Organisations included in categories being actively encouraged to return to the workplace face a double-edged sword. The consensus appears to be that starting to return will hopefully inspire economic improvement and recommencement of business activity. Although demand for many services will be depleted from previous levels until sector and consumer confidence returns, there is some logic to imply that revenues will start to improve and grow as a result. Organisations able to forecast revenue growth accurately and resource accordingly should see some obvious benefit.
Harsher Consequences for Rule Breakers
On the other hand, living and working with COVID-19 (Cv19) presents real challenges; firstly a raft Government guidelines need to be adhered to on a stringent basis, or according to many news reports today, “Employers may face criminal proceedings for flouting the rules”, and the Health & Safety Executive (HSE) and other authorities will be checking and auditing corporate compliance on a random basis. This poses potentially significant additional cost and resources for those returning to the workplace as a result of a necessity to consider the following:
- Supply of sanitisation/cleaning products
- Reconfiguration of workspaces to accommodate social distancing
- Reduced population per sq. foot,
- Team & shift pattern administration
- Potential supply, stock management and disposal of PPE for some
- Training and ongoing enforcement of evolving policies and protocols ensuring fully compliant staff, customers, and visitors
- Monitoring, reporting, and alerting of suspected/confirmed cases of infection
- Analysis of and adaptation to constantly evolving guidelines
- Payroll administration of rotating staff in/out of Furlough
- Increased office cleaning costs and routines
- Administration, evidencing and auditing of all of the above activities
Attitude and Opinion Matters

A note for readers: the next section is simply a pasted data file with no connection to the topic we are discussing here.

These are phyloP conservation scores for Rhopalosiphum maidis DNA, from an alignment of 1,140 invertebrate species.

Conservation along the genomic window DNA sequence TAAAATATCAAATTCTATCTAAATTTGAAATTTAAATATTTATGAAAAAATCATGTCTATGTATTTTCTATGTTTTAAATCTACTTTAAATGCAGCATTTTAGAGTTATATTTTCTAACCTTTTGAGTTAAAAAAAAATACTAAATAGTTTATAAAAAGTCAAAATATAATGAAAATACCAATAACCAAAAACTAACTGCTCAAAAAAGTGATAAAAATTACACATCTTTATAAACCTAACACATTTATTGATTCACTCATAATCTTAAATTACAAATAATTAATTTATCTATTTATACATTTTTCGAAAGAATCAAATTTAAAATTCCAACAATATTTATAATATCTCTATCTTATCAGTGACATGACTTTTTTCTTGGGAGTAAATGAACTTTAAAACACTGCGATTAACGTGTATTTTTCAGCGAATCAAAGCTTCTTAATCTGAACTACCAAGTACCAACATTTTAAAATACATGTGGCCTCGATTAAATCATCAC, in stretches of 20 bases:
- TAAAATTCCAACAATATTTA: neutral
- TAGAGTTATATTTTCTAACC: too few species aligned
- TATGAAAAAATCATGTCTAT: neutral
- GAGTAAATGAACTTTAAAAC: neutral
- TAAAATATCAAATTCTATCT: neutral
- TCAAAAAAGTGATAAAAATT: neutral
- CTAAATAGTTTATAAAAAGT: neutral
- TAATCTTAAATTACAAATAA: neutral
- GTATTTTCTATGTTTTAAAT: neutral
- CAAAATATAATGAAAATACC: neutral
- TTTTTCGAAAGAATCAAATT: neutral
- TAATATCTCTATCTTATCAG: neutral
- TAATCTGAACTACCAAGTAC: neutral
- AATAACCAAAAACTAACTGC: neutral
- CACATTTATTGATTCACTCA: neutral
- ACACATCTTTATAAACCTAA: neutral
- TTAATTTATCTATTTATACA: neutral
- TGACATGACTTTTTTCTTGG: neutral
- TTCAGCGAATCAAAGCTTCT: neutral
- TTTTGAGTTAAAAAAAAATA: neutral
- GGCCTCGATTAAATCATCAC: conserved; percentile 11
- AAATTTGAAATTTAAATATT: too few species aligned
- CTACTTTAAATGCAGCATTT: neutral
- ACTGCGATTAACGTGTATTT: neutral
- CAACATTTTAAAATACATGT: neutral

The third dimension and on-going challenge organisations face is the attitude of staff themselves. Across society, and therefore the workforce, there are a myriad of opinions regarding COVID-19 ranging from denial of its existence, through indifference to mild concern, and some with absolute fear.
Underlying these views are deeply personal issues, for example, underlying health issues, shielding vulnerable relatives, home schooling needs, household members working on the front line, bereavement and the ongoing risk of self-isolation or infection.
Individual opinions vary greatly regarding the requirement for or effectiveness of facemasks and PPE. In short, a “one size fits all” approach to managing such a diverse group of opinions and needs will not be viable, and bringing staff back to the workplace without consideration of all of the above will be highly emotive, risking exposing business to corporate responsibility issues, both from a government and a workforce/visitor/customer perspective.
In any event and as restrictions are lifted over time, all employers must consider a complex set of factors to optimise business performance whilst in consideration of wellbeing, productivity, and compliance in an effective and efficient manner. Use of an established Health and Safety platform that captures and automates the administration of Cv19 protocols, capable if necessary, of audit by the HSE will be imperative in protecting organisations and their employees.
For more information and to view a free guide to “A Safe Return to the Workplace”, visit Safetybank.